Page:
8. Students should share their assignment with others in the class. These can be displayed in the classroom or put into the portfolio to take home later. Remember that these posters are formatively assessed only.


Day 13

1. Review information in lessons 8-10: exercise, muscles and bones, sleep, germs and personal hygiene, and living tobacco free. Sing songs and recite poems.

2. Give Assessment 2. See Extensions for further information.

Day 14

1. Tell students: "Wow! You have learned a lot about personal wellness over the last two weeks. Let's look at the KWL chart at what we knew and what we wanted to know about personal wellness." Take a few minutes to discuss it. Then hand out the post KWL chart for student to independently fill in. (See Extensions for further information.) After students have filled in their KWLs, take their information and fill in the last part of the class KWL chart.

2. Take time to celebrate their learning! Call on different students to name their favorite song or poem and recite them together. Then gather all the books you have read during the Happy, Healthy Me unit and do Drop Everything and Read (DEAR). Allow students to pick special places in the classroom to read (for example under the teacher's desk, under the computer table, author's chair, reading mats, etc.) Students need to pick out at least three books and they are not to move once they have found their special reading places. They can read with a friend, use pointers, put on the reading glasses, or pick up a stuffed animal. (Use anything that makes them feel special.)

3. Another idea is to go outside to play. Ask students why they would go outside to celebrate the end of this unit? Hopefully they will say EXERCISE!

Assessments

Formatively assess the students' ability to recognize that decisions about personal behavior may be healthy or unhealthy and to know various ways of sharing health information about smoking. Specifically look for a factual statement about the effects of smoking, a picture drawn and colored, and a catchy phrase to get someone's attention. (See Attached Files for checklist.)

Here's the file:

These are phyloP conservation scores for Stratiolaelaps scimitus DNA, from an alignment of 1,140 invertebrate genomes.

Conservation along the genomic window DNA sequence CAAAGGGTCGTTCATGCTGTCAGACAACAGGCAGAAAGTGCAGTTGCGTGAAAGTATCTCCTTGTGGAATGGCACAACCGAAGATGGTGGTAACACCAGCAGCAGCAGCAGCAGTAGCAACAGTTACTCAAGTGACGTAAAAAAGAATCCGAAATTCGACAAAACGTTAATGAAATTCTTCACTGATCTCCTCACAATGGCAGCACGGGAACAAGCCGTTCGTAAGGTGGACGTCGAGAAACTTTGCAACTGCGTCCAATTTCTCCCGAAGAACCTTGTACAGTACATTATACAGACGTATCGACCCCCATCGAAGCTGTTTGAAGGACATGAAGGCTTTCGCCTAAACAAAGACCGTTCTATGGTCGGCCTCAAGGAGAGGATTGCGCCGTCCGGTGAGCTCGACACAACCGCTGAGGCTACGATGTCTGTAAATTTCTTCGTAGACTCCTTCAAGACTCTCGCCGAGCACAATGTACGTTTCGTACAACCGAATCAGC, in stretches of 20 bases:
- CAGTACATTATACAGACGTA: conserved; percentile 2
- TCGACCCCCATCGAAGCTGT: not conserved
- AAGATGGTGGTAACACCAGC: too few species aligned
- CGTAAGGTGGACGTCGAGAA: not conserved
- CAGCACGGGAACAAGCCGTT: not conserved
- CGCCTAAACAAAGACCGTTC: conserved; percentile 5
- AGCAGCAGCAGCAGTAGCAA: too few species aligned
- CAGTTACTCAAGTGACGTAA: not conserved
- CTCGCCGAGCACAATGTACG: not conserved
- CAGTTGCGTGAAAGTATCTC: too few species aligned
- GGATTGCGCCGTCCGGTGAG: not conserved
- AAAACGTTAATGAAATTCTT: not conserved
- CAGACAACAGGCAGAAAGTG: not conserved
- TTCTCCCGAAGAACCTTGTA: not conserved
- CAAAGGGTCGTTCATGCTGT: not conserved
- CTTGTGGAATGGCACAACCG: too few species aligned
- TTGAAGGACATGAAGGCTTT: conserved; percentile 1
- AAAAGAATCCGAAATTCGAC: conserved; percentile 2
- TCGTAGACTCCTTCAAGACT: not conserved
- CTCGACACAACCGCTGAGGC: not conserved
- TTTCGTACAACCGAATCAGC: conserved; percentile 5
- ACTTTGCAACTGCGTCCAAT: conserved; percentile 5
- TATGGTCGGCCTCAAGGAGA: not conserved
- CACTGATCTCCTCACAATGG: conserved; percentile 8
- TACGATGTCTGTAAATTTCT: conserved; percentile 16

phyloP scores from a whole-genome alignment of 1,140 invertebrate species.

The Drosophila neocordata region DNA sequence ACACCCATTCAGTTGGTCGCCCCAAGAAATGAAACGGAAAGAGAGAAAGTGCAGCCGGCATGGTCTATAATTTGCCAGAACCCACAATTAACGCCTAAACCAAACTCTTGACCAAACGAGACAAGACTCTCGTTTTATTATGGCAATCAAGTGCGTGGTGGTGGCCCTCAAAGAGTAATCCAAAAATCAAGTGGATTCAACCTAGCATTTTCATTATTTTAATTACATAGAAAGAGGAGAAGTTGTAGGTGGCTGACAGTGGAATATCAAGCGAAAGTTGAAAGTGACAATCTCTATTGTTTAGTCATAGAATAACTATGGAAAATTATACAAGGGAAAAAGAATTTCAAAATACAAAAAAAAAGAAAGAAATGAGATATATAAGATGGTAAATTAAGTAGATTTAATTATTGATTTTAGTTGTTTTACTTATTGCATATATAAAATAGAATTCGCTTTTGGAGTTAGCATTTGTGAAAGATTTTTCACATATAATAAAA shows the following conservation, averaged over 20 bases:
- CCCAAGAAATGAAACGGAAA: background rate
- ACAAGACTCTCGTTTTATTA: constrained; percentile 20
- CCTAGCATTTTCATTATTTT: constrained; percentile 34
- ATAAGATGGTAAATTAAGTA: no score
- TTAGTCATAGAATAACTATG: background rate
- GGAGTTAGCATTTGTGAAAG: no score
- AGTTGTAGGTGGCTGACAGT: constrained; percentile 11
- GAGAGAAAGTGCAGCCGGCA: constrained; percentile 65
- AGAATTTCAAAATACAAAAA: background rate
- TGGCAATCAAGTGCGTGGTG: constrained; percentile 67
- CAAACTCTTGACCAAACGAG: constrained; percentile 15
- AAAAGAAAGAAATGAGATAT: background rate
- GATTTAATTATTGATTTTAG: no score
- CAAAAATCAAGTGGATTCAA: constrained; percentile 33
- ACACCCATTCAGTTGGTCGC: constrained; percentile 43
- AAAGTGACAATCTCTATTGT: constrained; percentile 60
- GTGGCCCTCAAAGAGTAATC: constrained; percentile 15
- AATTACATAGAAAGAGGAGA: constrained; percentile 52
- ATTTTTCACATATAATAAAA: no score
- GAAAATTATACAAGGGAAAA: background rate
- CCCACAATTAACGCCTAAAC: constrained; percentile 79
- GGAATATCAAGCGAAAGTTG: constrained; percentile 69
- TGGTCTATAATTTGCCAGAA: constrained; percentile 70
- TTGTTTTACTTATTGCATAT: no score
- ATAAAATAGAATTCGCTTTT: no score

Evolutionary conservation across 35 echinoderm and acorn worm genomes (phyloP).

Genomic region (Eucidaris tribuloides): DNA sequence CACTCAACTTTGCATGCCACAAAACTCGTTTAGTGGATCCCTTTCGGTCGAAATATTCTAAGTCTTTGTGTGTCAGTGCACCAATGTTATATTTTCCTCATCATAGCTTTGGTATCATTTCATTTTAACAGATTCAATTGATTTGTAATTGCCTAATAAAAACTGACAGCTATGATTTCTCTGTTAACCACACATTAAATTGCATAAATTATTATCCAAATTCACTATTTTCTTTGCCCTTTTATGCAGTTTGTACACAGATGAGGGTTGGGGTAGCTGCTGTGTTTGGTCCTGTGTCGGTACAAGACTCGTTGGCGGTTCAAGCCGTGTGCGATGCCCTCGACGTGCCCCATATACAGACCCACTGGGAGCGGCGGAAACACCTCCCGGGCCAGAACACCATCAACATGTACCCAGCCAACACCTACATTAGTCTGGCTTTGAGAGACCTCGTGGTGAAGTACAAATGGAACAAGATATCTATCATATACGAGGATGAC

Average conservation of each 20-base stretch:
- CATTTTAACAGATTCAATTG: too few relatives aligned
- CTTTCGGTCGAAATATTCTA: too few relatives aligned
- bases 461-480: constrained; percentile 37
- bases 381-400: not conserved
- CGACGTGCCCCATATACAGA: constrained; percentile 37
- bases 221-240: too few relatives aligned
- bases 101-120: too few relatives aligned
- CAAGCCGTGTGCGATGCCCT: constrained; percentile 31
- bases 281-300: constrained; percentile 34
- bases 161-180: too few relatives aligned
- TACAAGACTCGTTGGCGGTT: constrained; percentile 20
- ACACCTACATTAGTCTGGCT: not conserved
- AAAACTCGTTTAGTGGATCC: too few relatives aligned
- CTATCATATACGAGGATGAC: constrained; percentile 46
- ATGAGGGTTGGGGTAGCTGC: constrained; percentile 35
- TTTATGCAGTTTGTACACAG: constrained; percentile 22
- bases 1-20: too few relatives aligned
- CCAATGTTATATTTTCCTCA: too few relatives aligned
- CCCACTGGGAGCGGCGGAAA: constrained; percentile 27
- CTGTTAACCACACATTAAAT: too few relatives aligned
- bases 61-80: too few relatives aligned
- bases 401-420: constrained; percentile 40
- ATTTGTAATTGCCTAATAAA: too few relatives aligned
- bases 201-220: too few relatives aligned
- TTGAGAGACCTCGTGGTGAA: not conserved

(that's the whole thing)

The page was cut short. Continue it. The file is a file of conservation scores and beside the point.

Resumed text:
Summatively assess students using the KWL activity.
Summatively assess students using Assessment 2 of the Happy, Healthy Me unit. (See Extensions.)

Extensions

1. Click here to view the Beacon Unit Plan associated with this lesson. See Attached Files to download the Unit Plan Overview, Unit Assessments, and other attached files.

2. Write the word SMOKING vertically on chart paper. Tell students they are going to write a group poem about smoking using the letters of the word. Ask volunteers to contribute to the lines. Example:
Smelly clothes,
Makes hair stink,
Out of breath,
Kick the habit,
I am proud
Not to smoke,
Good going!

2. Make a copy of the group poem and put it in their portfolios.

Web Links

Use this link to obtain review materials referenced in Day 13.
Sleep Central

Use this link to obtain the review materials referenced in Day 13.
Invisible Neighbors

Attached Files

Sharing Information Checklist and Poem     File Extension: pdf